LinkedIn: Are you in the Top 1%? If so, bummer!
February 13, 2013 2 Comments
LinkedIn recently reached out to 10 million of its members with a ‘Congratulations’ for having one of the Top 1% [or Top 5%] most viewed profiles in 2012. This was their way of ‘thanking’ those that contributed to its 200 million member milestone.
Great news, right? Not so fast. That all depends on why people are seeking you out. For many, I suspect they are down right proud of such an accomplishment…one in which they had no idea they were shooting for until LinkedIn said, “Congratulations.”
As for me, I am a bit more cynical on why people are looking at my profile that often. Is it because I am special? Can’t be. I know me. So what, then?
With social selling becoming a much more significant way to prospect, what LinkedIn may actually be calling out is that those in this elite group are getting the top 1-5% of the solicitations from hungry sales people. So my special notification from LinkedIn would have been more appropriate, had it said…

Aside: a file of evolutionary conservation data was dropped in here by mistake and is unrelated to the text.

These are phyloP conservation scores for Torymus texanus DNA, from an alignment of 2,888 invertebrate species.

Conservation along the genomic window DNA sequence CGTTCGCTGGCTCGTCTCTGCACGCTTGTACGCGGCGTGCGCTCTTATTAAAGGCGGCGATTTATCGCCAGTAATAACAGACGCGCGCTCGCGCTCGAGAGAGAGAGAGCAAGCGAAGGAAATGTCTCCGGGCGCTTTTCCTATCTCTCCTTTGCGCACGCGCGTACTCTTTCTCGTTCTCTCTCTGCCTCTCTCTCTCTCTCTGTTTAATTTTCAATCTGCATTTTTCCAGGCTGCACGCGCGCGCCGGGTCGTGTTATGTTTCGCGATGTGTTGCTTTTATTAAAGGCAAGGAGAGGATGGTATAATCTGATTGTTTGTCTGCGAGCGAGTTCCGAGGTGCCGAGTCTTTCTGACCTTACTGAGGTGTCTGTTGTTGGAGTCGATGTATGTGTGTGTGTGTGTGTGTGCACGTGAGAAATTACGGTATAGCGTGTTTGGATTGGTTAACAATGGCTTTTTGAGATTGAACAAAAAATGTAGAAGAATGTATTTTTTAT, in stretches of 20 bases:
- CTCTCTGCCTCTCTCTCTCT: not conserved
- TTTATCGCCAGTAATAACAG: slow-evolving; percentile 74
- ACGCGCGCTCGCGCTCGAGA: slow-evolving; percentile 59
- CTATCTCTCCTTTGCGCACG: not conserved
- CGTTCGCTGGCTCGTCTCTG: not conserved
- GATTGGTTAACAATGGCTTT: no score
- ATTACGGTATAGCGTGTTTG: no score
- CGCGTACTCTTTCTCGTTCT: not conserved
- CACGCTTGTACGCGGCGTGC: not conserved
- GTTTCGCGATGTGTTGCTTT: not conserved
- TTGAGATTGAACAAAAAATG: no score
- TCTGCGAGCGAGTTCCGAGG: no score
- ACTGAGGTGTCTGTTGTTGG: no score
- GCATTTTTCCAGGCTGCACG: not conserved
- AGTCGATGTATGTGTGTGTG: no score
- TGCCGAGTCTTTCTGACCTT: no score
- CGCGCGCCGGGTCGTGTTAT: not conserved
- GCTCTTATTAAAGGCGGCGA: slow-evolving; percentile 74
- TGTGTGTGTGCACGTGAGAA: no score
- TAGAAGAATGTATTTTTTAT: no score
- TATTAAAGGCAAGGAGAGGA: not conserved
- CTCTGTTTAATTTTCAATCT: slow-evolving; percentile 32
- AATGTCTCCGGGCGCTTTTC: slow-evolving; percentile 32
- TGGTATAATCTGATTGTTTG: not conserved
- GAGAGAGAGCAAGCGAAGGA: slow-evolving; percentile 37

“Jeff, congratulations! You are in the Top 1% that is most likely to get solicited!”
Of course, I am over-generalizing in terms of how this is used and I certainly realize the many benefits of being found where people are searching, but it is interesting seeing the different perspectives on the topic.
For instance, the other day I read a post of one SEO Consultant on his achievement of the Top 1%. I was surprised to see Mr. SEO quickly cite his top reason to how many first-level connections he had. He went on to share that he receives 15-20 connection requests from strangers per day. His subsequent reasons then pointed to Keywords and frequent Updates to his LinkedIn status.
One of his readers commented on his post that they too made the top 1%, but have less than 10% of the connections he has, and spends little to no time at all on their LinkedIn profile. He responded by saying, “I believe if you had more connections you would definitely do even better.” Hmm?!
So what gives? How do two people with completely opposite profiles and far different behaviors in their dedication to their LinkedIn profiles end up with the same result of a top viewed profile?
Turns out that keywords are pretty important, after all. Even more so than number of connections, Mr. SEO.
So, if you are looking to increase solicitations from prospectors, make sure to research trending keywords that relate to you and include them in your profile. Do this, and YOU TOO can join the ranks of 10 million other members to balance the load of solicitations you are sure to receive.